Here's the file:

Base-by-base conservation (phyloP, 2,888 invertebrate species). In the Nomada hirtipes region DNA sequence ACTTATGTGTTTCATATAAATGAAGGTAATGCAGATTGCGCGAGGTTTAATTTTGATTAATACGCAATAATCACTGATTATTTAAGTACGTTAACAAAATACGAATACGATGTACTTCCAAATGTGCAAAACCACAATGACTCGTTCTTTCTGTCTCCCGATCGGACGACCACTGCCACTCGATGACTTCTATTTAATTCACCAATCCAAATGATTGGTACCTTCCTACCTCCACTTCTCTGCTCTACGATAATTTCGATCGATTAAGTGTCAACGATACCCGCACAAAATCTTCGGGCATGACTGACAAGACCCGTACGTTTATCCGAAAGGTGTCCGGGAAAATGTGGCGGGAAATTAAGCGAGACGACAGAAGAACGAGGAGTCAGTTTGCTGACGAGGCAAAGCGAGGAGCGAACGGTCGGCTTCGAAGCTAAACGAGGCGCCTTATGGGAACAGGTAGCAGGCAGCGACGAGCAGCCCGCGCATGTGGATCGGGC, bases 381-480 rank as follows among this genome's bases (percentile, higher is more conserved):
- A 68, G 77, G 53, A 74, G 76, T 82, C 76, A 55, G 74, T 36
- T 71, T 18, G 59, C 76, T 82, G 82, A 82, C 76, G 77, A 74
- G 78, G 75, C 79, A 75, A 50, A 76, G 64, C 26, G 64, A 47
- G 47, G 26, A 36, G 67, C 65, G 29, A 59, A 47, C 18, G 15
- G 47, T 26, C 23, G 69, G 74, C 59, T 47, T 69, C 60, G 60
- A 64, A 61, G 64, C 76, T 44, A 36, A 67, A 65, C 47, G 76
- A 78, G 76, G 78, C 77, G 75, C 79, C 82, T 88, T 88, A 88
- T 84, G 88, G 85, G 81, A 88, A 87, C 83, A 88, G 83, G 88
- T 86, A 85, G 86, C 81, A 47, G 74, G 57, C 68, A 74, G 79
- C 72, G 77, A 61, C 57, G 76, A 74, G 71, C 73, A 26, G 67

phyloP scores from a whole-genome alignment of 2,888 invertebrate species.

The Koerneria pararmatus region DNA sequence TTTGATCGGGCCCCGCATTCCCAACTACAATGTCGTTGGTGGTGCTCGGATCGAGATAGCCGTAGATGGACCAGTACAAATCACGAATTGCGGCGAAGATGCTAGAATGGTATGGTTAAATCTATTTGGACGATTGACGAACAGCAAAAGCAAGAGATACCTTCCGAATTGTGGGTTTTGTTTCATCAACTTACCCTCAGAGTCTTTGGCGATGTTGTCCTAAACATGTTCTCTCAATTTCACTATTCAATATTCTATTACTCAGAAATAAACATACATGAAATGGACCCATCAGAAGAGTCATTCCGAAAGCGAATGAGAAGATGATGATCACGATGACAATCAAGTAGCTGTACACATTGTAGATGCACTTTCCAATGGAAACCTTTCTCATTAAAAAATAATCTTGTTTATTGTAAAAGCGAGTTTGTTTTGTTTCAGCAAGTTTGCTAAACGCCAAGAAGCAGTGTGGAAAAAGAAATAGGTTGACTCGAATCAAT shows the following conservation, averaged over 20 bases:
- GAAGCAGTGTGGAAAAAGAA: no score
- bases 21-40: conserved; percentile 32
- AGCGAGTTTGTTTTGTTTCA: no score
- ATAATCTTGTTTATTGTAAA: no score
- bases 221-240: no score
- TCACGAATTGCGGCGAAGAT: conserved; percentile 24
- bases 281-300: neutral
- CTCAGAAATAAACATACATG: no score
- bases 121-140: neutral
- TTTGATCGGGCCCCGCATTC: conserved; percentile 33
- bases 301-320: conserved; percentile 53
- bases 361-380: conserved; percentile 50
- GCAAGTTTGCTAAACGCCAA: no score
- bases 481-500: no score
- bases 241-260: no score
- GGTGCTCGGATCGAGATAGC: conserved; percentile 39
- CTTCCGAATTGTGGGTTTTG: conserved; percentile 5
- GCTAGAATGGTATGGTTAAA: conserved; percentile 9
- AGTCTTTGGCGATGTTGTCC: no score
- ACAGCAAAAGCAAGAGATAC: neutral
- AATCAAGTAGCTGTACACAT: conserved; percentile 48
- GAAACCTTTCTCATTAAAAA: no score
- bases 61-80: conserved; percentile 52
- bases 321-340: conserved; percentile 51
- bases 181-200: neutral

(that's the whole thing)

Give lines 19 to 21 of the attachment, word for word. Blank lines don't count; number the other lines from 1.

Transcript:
- TCACGAATTGCGGCGAAGAT: conserved; percentile 24
- bases 281-300: neutral
- CTCAGAAATAAACATACATG: no score